“There is a lot of great innovation and good will here in our state and in the Addison County as well,” she said.

As much as this is a community effort, recovering from the pandemic and surging inflation hasn’t made it easy. Freund explained that during the pandemic, federal programs like school meals and other grants were enough to meet the increased demand for food.

Not only did it fill the demand, it also made people realize that they were food insecure.

“Asking for help is not an easy thing to do,” Freund and Antos-Ketcham agreed. The adversity of the pandemic made people admit that they needed help, so the demand for food distribution increased.

But now, most federal pandemic-related programs have ceased, which some advocates fear will leave a gap between demand and supply.

VERGENNES FOOD SHELF

THE VERGENNES COMMUNITY Food Shelf sources its food from the Vermont Food Bank and other donations of food and money. Storage space is something they look to expand said Jeanne Peters, left, Mike O’Daniel and Paul Vachon.
Independent photo/Shayiq Shah

Amenities like the Vergennes Community Food Shelf are attempting to fill that gap. Started around 30 years ago as a “hole in the wall,” the food shelf from June 2021 to June 2022 served 1,330 households, as claimed by Paul Vachon, coordinator of the service.

The food shelf partners with the Vermont Food Bank and programs such as Fresh Rescue, which serve as the source of their collected food.

“It really is a community effort. We receive a lot of donations in the form of food and money. Different denominations of churches in the area also provide us with most of our volunteers,” said Mike O’Daniel, the treasurer of the food shelf.

The Vergennes Food Shelf has identified “staple” foods that seem to be the most popular with the population they serve. Often there are gaps between the food that’s donated and what the people might need, so they “supplement.”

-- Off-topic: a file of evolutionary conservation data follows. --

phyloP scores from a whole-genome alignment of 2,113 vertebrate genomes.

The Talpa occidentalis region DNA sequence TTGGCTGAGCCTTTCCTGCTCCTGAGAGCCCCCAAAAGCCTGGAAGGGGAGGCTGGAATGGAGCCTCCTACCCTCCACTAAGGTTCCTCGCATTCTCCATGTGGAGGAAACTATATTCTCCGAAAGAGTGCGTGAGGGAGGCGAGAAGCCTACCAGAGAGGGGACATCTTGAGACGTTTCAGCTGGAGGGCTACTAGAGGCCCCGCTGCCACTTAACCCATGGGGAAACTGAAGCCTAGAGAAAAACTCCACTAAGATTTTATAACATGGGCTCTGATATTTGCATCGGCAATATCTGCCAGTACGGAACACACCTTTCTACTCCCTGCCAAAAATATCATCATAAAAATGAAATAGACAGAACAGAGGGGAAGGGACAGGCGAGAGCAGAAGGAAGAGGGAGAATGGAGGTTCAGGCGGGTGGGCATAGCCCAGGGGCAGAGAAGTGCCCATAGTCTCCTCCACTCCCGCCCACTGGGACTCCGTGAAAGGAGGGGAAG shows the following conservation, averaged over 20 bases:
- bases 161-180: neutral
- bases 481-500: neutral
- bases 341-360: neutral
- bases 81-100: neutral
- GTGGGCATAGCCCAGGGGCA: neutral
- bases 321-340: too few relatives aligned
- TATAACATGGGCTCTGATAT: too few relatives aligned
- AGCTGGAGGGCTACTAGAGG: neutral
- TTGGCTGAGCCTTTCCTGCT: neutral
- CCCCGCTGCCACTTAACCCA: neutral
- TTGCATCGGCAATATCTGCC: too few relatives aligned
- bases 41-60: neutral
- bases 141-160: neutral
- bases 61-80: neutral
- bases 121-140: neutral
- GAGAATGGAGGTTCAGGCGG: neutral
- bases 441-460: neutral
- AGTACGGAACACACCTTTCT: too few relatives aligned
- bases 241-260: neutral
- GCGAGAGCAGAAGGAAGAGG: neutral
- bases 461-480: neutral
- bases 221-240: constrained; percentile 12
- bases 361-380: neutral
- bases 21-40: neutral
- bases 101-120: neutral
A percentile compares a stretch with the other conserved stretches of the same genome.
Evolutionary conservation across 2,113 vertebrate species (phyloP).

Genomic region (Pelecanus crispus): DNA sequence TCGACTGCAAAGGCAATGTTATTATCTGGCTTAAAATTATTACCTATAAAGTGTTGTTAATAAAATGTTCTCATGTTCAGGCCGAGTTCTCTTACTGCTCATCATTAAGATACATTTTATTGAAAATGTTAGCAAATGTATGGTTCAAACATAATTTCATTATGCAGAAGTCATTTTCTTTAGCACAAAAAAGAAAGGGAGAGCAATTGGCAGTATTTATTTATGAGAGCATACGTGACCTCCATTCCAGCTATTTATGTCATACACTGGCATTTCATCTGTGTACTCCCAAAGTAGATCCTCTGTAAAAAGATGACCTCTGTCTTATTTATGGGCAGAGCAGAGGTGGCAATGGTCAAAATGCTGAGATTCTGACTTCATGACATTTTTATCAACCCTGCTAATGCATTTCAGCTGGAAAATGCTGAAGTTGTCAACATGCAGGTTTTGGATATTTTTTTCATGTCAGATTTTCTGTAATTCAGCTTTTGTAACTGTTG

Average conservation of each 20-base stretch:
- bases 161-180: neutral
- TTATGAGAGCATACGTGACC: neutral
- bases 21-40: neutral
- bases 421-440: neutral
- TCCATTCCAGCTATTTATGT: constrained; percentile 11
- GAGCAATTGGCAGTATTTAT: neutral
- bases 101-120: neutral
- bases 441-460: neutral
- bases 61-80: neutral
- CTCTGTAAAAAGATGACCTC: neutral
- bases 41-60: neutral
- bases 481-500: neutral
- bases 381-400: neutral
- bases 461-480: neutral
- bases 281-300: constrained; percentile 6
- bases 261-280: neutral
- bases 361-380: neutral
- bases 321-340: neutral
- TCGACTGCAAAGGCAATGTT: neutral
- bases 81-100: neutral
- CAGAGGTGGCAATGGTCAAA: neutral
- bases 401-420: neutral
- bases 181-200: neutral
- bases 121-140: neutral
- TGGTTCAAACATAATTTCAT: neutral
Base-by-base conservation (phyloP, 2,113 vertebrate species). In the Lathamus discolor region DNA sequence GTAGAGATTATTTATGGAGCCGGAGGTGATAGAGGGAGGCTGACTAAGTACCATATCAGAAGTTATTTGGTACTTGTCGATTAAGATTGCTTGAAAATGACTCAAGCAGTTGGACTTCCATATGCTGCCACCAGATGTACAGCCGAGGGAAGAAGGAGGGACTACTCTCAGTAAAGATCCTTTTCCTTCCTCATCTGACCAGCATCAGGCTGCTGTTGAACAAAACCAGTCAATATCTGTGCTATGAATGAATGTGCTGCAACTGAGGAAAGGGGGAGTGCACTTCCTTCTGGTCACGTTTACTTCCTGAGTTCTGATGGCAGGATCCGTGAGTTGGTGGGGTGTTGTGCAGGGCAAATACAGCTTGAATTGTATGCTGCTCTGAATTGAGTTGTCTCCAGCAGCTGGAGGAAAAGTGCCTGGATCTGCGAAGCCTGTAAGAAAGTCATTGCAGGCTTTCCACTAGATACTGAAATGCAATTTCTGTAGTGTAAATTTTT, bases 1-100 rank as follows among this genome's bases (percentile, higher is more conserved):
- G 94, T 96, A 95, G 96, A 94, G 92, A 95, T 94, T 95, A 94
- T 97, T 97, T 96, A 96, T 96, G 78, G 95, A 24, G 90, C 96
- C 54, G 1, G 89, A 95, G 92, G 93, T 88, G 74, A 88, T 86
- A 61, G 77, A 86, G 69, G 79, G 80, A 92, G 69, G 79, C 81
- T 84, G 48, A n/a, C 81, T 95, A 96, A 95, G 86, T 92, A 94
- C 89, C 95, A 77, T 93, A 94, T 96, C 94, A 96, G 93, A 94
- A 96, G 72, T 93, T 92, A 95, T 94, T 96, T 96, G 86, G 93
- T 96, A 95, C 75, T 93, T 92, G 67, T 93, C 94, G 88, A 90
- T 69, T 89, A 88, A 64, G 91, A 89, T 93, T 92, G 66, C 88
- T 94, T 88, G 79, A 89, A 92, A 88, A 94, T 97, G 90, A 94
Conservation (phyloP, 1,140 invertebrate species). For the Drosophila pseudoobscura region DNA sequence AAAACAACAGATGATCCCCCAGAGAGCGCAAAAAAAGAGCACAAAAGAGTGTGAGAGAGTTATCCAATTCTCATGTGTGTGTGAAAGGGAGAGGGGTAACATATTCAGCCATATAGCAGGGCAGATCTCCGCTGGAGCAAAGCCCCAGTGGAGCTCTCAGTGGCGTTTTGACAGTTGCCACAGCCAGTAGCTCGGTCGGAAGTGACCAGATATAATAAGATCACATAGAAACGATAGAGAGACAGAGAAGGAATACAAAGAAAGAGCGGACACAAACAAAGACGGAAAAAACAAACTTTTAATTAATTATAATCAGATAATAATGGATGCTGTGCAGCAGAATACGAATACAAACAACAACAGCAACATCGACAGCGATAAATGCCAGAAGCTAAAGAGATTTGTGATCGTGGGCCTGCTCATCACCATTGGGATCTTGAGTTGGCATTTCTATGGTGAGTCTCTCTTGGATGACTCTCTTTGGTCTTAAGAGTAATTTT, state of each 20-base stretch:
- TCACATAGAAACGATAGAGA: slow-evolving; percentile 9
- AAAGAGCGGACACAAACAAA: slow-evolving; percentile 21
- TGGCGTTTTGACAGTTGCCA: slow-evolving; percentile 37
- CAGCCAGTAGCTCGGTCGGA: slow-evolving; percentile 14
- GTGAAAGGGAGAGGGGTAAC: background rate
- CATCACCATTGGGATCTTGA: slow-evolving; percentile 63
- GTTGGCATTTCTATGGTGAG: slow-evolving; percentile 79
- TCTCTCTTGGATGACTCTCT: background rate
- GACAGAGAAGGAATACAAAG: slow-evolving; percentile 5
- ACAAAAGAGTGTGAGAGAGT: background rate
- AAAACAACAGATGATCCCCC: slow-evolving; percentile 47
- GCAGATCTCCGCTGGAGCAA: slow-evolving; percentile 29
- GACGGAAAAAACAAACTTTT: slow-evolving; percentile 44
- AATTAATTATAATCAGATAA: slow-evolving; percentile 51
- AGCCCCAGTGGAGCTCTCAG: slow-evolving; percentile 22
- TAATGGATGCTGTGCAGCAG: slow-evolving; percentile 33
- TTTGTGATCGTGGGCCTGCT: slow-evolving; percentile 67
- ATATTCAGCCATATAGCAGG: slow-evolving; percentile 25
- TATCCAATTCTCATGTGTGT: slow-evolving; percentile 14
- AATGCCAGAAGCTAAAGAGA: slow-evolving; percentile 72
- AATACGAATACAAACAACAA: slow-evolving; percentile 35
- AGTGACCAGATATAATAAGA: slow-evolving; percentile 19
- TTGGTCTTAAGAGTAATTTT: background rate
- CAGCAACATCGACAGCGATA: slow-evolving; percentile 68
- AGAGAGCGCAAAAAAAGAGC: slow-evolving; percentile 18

Jeanne Peters explained, “We buy other foods that the people are most interested in getting, from the monetary donations we receive. Since the start of this year, we have bought $40,000 worth of food to supplement our donations.”

Programs such as Vermonters feed Vermonters have also donated $4,000 to the Vergennes food shelf to buy locally produced food to be distributed to those in need.

“We accept all donations; scale does not matter,” said O’Daniel.

The Boy Scouts, Girl Scouts, the U.S. Postal Service and the Lion’s Club all continue to hold food drives for the food shelf to supplement the ton of food it receives from the Vermont Food Bank each month.

The Vergennes organizations have a grander vision of expansion and serving an even bigger and wider population.

“We have recently filed an application for a $20,000 ‘capacity grant’ to the Vermont Food bank for a feasibility study to be completed by a consultant assessing our options to expand,” Vachon said.

Storage space is the biggest priority for the food shelf.

“We are bulging when we get the food delivered,” said Peters. Moving to a larger building would resolve this issue.

Refrigeration is another area of concern. More refrigeration units would expand the food shelf’s ability to keep fresh fruits and vegetables for people to come and collect.

The food shelf also serves a wide variety of immigrant population and want to add ethnically suitable foods to their services to fill the needs of the immigrant population.

Even though help isn’t scarce these days, O’Daniel fears that “if the rate of inflations keeps increasing, we will continue to see more and more people being food insecure.”

Vachon, O’Daniel, Peters, Freund, Antos-Ketcham and Mendell are but a few pearls in this communal string that is supporting the food insecure population of Addison County and Vermont. The tension on this string continues to increase and their services continue to be stretched and tested.